BCCIE Summer Conference tackles tougher stuff in International Education

Jun 15, 2018    Source: BCCIE

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By the numbers, BC’s International Education sector is a dazzling success story, with well over 30,000 jobs created and over $3.5 billion annually into the provincial economy. More than that, inbound and outbound international students get tools and experiences to help them become global citizens with expanded world views.

But issues like the sector’s impact on the environment, scooping up less-developed nations’ best and brightest, capacity issues and some of internationalization’s unintended consequences need to be talked about, says Randall Martin, executive director of the British Columbia Council for International Education (BCCIE).

“People like me and my colleagues in International Education have worked very hard to build the sector into what it is today, but even proud parents should admit their children sometimes don’t clean up their rooms,” says Martin.   “For example, International Education bears some responsibility for culling the top economic strata from the global South, possibly leaving some countries less able to build their own successful economies, institutions and societies.”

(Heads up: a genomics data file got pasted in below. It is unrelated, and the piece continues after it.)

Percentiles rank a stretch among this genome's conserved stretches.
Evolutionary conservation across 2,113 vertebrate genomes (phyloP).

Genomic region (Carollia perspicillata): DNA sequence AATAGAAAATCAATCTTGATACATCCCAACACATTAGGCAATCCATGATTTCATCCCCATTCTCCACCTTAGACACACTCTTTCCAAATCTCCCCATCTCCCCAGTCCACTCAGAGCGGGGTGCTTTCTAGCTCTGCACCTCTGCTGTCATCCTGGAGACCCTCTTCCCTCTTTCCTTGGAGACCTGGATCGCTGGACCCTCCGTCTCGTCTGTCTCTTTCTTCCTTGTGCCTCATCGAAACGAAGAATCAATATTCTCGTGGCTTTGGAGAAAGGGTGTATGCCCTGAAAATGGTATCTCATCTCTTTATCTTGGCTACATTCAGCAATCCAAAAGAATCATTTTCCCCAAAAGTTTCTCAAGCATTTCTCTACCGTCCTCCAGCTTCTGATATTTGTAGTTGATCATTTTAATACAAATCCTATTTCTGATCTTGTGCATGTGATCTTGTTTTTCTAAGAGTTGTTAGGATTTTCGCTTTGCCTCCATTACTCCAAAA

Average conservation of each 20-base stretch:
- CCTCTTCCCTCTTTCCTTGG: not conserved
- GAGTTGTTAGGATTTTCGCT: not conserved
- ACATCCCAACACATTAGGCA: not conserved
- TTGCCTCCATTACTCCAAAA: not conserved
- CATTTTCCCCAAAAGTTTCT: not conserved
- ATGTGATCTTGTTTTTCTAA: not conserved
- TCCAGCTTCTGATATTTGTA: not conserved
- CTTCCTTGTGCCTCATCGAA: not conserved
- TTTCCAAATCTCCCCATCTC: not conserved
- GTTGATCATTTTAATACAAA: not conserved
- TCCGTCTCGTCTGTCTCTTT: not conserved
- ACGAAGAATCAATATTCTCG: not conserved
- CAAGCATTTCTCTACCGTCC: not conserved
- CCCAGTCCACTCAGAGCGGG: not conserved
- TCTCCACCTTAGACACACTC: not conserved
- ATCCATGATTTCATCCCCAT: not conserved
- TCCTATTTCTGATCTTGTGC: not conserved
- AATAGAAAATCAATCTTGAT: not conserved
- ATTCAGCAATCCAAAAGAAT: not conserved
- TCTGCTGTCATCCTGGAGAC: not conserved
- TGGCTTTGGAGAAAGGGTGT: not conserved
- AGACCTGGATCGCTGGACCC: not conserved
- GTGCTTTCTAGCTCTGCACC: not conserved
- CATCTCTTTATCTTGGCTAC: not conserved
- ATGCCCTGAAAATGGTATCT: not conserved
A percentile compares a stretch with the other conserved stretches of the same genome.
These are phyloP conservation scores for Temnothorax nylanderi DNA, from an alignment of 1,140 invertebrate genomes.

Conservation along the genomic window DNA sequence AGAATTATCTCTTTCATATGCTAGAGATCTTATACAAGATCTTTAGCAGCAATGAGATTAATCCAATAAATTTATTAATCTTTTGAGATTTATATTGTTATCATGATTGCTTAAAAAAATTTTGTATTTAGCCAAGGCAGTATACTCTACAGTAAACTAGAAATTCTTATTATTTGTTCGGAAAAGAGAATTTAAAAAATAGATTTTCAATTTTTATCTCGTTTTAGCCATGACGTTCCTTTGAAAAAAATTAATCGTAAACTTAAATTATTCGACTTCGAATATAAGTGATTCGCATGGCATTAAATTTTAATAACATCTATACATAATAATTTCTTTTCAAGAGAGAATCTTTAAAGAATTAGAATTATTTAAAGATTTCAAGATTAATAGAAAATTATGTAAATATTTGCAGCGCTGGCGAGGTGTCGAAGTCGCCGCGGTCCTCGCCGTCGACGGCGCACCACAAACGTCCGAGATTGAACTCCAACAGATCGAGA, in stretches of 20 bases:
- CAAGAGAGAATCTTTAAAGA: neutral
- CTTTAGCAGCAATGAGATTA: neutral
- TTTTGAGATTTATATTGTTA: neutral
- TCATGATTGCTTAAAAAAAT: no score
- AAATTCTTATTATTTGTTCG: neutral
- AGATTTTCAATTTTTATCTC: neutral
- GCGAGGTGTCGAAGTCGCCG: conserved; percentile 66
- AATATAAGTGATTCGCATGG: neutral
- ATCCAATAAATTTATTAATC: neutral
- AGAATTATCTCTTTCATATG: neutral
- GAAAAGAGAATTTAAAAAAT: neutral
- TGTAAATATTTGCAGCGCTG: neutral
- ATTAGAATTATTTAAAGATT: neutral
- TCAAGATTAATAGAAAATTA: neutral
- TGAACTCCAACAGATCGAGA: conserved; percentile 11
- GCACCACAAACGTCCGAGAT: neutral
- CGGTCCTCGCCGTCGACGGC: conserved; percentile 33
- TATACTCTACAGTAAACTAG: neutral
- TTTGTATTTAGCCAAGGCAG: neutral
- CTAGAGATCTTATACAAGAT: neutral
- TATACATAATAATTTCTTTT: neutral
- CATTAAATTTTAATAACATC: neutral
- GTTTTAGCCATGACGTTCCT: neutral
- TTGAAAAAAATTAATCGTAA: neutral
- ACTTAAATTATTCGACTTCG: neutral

Martin’s comments come on the eve of the BCCIE’s annual summer conference, June 17-20 at Vancouver’s Westin Bayshore. One of the largest International Education conferences in North America, this year’s event will attract over 500 educators, administrators and diplomatic figures from across Canada and globally. The conference theme is “Things We Should Be Talking About in International Education”. Plenaries, workshops and panels will explore tougher issues in the sector.

“We have achieved much, and our global reputation for quality education is deserved, but there are things we should be talking about as the sector matures, and this conference helps begin those conversations. Ultimately, we want to be thinking about BC’s International Education sector in terms of quality and the role it can play in mitigating these issues going forward,” says Martin.

A conference highlight will be former Canadian prime minister Kim Campbell’s keynote address entitled International Education: What Kind of Canada Do We Want? on Monday, June 18.